Rheumatic Heart Disease

Would you ever think that a simple strep throat, if not treated properly, might cause serious cardiac complications and heart defects. One of them is rheumatic heart disease, which can be prevented and appears nowadays less and less. How to protect yourself and your loved ones, as well as avoid complications of this disease and about primary preventive treatments, you may read below.

Rheumatic heart disease (RHD) is the most common acquired heart disease in children across the world, especially in developing countries. The global burden of disease caused by rheumatic fever currently falls disproportionately on children living in the developing world, especially where poverty is a widespread issue.

RHD is a chronic heart condition caused by rheumatic fever that can be prevented and controlled. Rheumatic fever is caused by a preceding group A streptococcal (strep) infection. Treating strep throat with antibiotics can prevent rheumatic fever. Moreover, regular monthly injections of antibiotics can prevent patients with rheumatic fever from contracting further strep infections and causing progressive valve damage.

What are the concerns of rheumatic heart disease?

Acute rheumatic fever primarily affects joints, heart and central nervous system. The major concern of acute rheumatic fever is its ability to cause fibrosis of heart valves, leading to crippling valvular heart disease, heart failure and even death.

The overall decline of rheumatic fever in developed nations is believed to be the result of improved living conditions and availability of antibiotics for the treatment of group A streptococcal infection. In developing countries however, overcrowding, poor housing conditions, under nutrition and lack of access to healthcare play a role in the persistence of this disease.


Symptoms of heart valve problems, which are often the result of rheumatic heart disease, often include:

  • chest pain
  • excessive fatigue
  • heart palpitations (when the heart flutters or misses beats)
  • a thumping sensation in the chest
  • shortness of breath
  • swollen ankles, wrists or stomach.


Treatment for mitral valve stenosis depends largely on your symptoms and the severity of the condition. If you have no symptoms and only mild mitral valve stenosis, you might not require treatment at all.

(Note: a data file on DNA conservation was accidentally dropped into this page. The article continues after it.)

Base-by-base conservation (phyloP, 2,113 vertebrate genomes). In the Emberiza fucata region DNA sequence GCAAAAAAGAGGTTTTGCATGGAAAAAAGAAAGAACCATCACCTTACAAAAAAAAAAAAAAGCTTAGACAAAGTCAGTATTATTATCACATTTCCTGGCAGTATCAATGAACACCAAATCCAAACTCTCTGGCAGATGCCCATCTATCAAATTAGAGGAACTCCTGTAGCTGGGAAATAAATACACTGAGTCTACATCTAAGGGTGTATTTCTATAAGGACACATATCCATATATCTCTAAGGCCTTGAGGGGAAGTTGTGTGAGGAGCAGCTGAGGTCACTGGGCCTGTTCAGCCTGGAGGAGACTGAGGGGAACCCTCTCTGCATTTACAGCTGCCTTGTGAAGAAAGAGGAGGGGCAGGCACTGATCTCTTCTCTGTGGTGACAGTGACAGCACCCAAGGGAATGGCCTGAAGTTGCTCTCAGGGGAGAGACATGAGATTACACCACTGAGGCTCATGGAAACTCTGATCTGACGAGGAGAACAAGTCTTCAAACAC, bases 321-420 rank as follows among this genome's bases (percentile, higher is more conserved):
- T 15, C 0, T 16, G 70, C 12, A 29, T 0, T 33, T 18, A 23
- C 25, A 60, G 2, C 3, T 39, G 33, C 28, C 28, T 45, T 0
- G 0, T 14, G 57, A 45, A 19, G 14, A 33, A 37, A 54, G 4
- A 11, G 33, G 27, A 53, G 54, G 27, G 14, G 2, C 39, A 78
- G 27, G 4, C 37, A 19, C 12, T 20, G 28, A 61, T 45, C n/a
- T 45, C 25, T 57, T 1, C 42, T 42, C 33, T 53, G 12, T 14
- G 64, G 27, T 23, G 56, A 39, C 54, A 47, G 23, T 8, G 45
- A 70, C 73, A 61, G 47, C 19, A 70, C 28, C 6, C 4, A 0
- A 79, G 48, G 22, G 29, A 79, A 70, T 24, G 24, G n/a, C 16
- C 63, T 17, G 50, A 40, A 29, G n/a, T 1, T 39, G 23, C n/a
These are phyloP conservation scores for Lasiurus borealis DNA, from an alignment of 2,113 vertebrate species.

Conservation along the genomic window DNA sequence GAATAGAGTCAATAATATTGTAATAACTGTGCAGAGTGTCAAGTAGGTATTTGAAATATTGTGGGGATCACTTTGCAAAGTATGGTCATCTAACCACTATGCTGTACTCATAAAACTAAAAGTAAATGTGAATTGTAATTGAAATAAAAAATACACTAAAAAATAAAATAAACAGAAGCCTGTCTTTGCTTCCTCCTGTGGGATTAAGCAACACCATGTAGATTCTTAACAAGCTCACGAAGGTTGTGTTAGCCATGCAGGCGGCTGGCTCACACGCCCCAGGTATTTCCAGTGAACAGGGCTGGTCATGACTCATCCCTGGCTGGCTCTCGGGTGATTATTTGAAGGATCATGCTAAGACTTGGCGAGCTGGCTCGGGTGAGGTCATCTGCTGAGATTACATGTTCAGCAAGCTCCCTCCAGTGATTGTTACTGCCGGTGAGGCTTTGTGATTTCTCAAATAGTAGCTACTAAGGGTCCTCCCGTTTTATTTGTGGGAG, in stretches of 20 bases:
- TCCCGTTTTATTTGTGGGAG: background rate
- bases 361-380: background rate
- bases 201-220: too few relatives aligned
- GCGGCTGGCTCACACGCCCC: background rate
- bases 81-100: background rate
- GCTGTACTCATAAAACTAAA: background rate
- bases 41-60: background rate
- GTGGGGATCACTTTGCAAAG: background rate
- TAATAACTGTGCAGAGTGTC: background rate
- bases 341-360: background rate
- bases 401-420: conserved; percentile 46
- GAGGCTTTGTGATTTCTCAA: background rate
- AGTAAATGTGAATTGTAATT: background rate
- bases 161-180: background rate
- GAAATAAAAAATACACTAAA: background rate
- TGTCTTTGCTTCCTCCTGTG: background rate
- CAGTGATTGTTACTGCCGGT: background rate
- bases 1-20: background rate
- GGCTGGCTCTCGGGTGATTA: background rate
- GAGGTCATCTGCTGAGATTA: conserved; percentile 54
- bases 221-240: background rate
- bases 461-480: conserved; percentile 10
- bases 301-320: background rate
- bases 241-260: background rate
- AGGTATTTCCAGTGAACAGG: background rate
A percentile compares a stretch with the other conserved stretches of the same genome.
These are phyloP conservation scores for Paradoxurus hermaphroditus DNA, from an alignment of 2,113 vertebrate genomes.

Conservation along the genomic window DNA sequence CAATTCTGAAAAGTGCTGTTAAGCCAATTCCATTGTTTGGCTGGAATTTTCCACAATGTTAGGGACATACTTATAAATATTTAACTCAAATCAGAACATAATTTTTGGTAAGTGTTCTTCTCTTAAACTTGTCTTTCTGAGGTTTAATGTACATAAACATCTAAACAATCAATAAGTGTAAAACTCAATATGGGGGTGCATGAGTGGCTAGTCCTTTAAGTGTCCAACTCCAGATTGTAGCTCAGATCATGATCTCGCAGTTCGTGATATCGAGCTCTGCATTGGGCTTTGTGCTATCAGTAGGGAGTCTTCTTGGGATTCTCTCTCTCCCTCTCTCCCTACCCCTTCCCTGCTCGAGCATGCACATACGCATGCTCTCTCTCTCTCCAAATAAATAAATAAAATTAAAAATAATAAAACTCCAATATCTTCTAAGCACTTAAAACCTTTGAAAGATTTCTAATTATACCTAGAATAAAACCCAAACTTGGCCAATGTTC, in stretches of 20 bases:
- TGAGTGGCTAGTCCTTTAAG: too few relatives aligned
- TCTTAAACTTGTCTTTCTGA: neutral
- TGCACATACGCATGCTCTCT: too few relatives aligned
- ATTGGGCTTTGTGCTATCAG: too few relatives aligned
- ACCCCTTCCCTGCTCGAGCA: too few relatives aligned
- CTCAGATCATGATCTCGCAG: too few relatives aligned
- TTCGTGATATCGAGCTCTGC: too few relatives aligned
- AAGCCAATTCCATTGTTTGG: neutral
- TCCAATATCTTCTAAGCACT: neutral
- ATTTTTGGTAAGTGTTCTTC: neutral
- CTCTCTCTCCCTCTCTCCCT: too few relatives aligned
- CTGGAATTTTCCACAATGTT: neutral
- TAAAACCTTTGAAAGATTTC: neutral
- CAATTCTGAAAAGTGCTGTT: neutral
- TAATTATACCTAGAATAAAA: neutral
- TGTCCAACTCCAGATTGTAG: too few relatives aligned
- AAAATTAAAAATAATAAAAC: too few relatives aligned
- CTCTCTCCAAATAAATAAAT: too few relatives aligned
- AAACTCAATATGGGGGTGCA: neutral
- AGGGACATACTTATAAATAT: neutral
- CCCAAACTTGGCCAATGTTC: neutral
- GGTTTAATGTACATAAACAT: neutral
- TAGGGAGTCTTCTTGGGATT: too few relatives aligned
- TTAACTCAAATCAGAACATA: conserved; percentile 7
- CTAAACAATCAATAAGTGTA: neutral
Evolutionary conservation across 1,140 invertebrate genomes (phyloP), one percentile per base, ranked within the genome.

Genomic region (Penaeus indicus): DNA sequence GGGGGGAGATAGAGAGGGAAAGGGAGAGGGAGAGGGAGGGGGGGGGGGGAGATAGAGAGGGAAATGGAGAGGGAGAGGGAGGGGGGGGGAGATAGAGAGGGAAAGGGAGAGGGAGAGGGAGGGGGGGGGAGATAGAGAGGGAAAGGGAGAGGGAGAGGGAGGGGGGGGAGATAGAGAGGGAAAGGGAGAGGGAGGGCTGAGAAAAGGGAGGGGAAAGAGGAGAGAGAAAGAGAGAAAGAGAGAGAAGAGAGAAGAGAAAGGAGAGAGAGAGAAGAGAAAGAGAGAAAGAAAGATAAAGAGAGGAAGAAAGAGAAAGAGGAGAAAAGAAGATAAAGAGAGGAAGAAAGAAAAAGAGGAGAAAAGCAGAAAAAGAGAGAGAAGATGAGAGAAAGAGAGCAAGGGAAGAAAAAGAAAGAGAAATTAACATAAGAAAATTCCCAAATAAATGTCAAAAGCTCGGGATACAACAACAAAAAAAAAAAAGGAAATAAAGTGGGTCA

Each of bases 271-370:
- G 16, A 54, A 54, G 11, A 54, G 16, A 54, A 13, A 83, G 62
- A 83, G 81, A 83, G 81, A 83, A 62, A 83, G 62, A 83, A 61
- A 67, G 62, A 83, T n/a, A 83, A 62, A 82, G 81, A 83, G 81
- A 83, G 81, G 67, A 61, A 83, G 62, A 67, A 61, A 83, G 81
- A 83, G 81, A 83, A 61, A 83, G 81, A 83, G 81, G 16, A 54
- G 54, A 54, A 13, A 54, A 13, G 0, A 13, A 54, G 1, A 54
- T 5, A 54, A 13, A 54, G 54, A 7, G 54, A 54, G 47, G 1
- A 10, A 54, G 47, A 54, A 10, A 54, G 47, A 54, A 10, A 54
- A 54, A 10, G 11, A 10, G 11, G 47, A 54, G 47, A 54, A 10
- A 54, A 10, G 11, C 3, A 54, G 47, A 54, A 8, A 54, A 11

Primary prevention of acute rheumatic fever (the prevention of initial attack) is achieved by treating the acute throat infections caused by group A streptococcus. This is achieved by up to 10 days of oral antibiotics (usually penicillin) or a single intramuscular penicillin injection.

People who have had a previous attack of rheumatic fever are at heightened risk of developing recurring attacks, which worsen the damage to the heart. Prevention of recurrent attacks of acute rheumatic fever is known as secondary prevention. This involves regular administration of antibiotics for many years. Secondary prevention programmes are currently thought to be more cost effective for prevention of RHD than primary prevention and are often the only feasible option for low- to middle-income countries.

Surgery is often necessary in repairing or replacing heart valves in patients with severely damaged valves, the cost of which is extremely high and is a drain on the limited health resources of poorer countries.


  • History taking and physical exam: To diagnose this condition, your doctor will ask about any recent strep infections (strep throat) or episodes of sore throats, examine your child and listen to their heart using a stethoscope. In children with rheumatic heart disease, doctors are often able to hear a heart murmur. During the exam, your child’s doctor will also look for any signs of inflammation in your child’s joints. Your doctor will ask for details about your child’s symptoms, their health history and your family’s health history.
  • Throat culture and Blood tests: Your doctor may order a throat culture or a blood test to check for any signs of strep throat or recent strep infection, as well as performing various other blood tests.
  • MRI (magnetic resonance imaging) of the heart:
  • Chest X-ray: X-ray images allow your doctor to see the condition of your lungs and heart. X-ray can also help in diagnosing conditions other than AF that may explain your signs and symptoms.
  • EchocardiogramThis non-invasive test uses sound waves to produce a video image of your heart. A wand-like device (transducer) that’s held on your chest (transthoracic echocardiogram) directs sound waves to your heart. To detect underlying structural heart disease, the sound waves provide video images of your heart in motion. A type of echocardiogram known as transoesophageal echocardiography may be performed in which they insert a flexible tube with a transducer attached and insert it down your throat into your oesophagus. Sound waves are used to produce images of your heart (seen more clearly with this type of echocardiogram). Doctors may also use this test to detect blood clots that may have formed in your heart.
  • Electrocardiogram: Small sensors (electrodes) are attached to your chest and arms to detect and record electrical signals as they travel through your heart. This is a primary tool for diagnosing AF.